## 4 Proofs

### 4.1 Proof of Theorem 3.1

Estimating the condition number of \(\text {E}\left[ R^\mathrm{T} \left( R \hat{\Lambda } R^{T} \right) ^{-1} R \right]\) is the key result underpinning our generalization error results. We will make use of the following two easy, but useful, lemmas:

### **Lemma 4.1**

### **Lemma 4.2**

(Expected preservation of eigenvectors) Let \(\hat{\Lambda }\) be a diagonal matrix, then \(\text {E}\left[ R^\mathrm{T} \left( R\hat{\Lambda } R^\mathrm{T} \right) ^{-1} R \right]\) is a diagonal matrix.

Furthermore, if \(\hat{U}\) diagonalizes \(\hat{\Sigma }\) as \(\hat{\Sigma }=\hat{U}\hat{\Lambda } \hat{U}^\mathrm{T}\), then \(\hat{U}\) also diagonalizes \(\text {E}\left[ R^\mathrm{T} \left( R \hat{\Sigma }R^\mathrm{T} \right) ^{-1} R \right]\).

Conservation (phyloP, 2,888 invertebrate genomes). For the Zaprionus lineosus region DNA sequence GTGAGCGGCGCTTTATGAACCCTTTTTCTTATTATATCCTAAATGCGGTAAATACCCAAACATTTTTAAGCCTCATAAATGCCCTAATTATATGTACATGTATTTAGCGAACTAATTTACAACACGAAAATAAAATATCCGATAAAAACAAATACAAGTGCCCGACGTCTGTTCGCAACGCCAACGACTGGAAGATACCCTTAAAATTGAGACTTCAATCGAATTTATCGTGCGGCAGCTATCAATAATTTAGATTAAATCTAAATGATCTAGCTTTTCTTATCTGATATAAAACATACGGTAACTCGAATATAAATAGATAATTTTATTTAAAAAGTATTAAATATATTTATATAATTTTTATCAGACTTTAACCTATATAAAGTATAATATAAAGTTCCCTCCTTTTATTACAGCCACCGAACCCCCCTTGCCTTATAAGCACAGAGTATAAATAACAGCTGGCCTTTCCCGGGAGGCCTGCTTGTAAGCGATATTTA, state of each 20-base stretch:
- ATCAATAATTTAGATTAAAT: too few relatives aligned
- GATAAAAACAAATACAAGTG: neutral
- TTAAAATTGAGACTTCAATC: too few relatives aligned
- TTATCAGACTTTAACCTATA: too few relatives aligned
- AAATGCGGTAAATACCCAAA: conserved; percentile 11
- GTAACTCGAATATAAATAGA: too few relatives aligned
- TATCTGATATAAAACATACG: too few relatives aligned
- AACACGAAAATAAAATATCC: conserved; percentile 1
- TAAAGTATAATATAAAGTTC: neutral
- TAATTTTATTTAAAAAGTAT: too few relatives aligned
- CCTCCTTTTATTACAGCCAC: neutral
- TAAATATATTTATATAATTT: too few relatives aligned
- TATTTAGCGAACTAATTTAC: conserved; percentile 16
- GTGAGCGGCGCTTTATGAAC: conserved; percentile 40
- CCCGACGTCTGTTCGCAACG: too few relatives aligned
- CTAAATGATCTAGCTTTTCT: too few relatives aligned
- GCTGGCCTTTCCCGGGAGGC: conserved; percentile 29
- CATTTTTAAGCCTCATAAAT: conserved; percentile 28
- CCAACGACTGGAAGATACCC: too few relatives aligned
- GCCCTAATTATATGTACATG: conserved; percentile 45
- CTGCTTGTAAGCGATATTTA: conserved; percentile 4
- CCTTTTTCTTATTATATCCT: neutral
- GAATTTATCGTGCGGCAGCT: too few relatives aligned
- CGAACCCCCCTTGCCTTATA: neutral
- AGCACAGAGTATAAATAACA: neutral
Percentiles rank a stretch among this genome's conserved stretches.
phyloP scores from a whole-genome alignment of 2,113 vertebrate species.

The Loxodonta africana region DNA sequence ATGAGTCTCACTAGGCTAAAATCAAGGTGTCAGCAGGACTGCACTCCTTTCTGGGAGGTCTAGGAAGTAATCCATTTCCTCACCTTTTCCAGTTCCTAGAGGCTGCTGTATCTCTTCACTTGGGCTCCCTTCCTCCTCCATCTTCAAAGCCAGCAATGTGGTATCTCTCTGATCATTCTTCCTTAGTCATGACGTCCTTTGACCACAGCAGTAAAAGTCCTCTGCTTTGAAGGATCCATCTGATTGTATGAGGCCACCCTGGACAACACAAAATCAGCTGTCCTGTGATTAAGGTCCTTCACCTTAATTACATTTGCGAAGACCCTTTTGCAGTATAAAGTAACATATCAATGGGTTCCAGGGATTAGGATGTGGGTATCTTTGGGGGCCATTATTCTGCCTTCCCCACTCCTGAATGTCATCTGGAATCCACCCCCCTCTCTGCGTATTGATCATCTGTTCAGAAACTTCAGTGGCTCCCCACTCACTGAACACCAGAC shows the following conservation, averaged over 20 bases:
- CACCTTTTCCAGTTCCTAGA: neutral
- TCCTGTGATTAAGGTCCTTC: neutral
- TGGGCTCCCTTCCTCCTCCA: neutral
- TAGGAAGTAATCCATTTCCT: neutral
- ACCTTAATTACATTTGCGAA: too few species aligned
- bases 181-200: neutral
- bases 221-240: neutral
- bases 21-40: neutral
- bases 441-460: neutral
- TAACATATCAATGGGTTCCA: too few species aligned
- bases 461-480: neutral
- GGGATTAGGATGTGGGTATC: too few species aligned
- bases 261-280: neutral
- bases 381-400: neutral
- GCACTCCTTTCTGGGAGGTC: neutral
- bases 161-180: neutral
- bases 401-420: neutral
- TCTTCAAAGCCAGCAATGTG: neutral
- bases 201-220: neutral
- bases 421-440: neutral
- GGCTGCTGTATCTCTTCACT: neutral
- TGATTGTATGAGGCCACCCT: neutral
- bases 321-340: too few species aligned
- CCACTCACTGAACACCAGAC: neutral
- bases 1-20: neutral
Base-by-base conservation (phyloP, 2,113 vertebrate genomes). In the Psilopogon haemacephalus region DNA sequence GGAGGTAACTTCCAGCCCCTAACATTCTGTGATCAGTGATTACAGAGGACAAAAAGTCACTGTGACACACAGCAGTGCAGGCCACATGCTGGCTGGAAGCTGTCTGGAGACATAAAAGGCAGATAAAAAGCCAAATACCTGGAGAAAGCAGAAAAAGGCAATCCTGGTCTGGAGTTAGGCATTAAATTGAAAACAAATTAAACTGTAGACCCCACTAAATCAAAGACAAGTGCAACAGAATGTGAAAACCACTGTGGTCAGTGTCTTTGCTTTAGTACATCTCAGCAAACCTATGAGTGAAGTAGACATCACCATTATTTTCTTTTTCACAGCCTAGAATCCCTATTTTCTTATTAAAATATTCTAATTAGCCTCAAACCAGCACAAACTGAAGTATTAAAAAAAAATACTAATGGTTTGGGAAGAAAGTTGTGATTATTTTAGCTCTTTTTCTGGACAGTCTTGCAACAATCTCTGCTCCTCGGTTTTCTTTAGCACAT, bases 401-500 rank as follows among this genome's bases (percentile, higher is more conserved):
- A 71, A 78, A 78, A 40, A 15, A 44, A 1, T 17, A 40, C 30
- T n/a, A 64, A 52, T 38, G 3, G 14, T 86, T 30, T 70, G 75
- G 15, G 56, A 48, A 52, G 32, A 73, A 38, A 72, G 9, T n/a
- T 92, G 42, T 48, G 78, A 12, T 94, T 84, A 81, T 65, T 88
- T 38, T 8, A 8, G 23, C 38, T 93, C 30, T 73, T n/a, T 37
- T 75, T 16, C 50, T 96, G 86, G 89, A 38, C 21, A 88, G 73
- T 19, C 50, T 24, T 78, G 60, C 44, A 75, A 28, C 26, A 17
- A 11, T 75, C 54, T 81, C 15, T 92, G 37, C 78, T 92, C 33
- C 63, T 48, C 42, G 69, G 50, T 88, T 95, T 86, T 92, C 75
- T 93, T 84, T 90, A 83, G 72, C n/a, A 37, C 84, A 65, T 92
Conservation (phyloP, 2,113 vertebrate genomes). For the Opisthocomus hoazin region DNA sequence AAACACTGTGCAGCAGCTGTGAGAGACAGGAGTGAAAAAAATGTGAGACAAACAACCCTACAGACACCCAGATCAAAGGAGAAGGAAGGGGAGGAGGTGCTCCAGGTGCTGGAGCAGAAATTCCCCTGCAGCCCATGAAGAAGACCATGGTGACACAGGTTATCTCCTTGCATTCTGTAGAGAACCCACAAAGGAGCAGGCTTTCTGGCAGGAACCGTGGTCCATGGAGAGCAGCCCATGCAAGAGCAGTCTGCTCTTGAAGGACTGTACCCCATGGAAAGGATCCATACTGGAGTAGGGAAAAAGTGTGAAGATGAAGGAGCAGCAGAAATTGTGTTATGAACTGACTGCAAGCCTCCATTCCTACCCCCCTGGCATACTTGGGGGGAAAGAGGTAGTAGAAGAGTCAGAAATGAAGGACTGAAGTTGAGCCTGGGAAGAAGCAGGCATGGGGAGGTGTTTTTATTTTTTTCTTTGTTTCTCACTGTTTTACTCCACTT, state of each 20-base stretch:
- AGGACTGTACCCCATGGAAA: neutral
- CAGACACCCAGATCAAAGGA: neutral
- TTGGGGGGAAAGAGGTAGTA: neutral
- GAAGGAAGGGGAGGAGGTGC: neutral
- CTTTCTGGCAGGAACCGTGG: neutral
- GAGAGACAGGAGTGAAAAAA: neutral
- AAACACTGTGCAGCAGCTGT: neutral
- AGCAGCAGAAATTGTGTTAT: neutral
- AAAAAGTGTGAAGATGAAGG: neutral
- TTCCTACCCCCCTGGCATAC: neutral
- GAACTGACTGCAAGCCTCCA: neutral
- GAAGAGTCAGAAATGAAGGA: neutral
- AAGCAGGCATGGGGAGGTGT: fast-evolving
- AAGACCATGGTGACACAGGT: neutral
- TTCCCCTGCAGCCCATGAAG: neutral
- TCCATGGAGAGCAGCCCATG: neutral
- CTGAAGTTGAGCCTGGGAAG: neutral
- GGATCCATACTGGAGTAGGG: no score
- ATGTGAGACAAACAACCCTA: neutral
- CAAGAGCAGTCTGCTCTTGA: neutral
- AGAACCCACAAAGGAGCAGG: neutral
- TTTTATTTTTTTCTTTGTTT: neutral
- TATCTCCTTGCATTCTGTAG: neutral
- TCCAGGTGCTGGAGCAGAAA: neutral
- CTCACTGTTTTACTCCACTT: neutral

We omit the proofs which are straightforward and can be found in Marzetta et al. (2011).

*i*th diagonal element of \(\text {E}\left[ R^\mathrm{T} \left( R \hat{\Lambda } R^\mathrm{T} \right) ^{-1} R \right] \) is \(\text {E}\left[\frac{r_{i}^2}{\sum _{j=1}^{\rho } \lambda _{j} r_{j}^2} \right]\), where \(r_i\) is the

*i*th entry of the single row matrix \(R\). This can be upper and lower bounded as:

Recall that as a result of Lemmas 4.1 and 4.2 we only need consider the diagonal entries of this expectation as the off-diagonal terms are known to be zero.

*i*th column of \(P\), we can write and bound the

*i*th diagonal element as:

### 4.2 Proof of Theorem 3.2